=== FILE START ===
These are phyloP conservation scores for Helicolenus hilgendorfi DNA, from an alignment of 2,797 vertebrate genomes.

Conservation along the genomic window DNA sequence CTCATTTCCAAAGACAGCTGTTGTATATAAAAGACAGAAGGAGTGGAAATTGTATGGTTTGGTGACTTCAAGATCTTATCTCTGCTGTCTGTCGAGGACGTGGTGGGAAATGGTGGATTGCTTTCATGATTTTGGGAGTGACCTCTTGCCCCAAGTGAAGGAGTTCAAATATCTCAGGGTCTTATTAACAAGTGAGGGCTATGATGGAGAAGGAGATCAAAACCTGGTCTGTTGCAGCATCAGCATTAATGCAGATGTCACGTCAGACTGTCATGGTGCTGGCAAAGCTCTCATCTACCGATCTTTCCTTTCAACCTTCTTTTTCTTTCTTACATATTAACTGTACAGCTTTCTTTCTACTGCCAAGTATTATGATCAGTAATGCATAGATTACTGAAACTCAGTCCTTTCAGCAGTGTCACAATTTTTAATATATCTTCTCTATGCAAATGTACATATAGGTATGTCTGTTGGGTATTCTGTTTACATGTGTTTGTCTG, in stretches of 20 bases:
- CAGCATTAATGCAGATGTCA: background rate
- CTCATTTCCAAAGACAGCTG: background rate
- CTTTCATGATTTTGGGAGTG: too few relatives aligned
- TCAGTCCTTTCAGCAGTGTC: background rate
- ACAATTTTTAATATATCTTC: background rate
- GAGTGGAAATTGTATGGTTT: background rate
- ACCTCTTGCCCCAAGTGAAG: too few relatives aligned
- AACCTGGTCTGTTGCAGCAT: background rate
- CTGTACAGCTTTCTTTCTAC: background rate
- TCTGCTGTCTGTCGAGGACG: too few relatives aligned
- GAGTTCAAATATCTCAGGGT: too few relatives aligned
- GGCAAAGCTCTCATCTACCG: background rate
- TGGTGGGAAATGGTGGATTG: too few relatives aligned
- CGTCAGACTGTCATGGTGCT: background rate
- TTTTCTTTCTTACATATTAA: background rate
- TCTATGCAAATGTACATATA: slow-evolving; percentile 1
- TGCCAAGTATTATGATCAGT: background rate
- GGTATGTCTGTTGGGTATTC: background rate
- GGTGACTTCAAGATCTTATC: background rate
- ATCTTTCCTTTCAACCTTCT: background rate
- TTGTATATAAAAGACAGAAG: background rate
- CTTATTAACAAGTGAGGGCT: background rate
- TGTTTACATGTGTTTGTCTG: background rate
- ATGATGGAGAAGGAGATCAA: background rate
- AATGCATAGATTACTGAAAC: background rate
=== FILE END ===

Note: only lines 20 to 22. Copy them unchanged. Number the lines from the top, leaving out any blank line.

- GGTATGTCTGTTGGGTATTC: background rate
- GGTGACTTCAAGATCTTATC: background rate
- ATCTTTCCTTTCAACCTTCT: background rate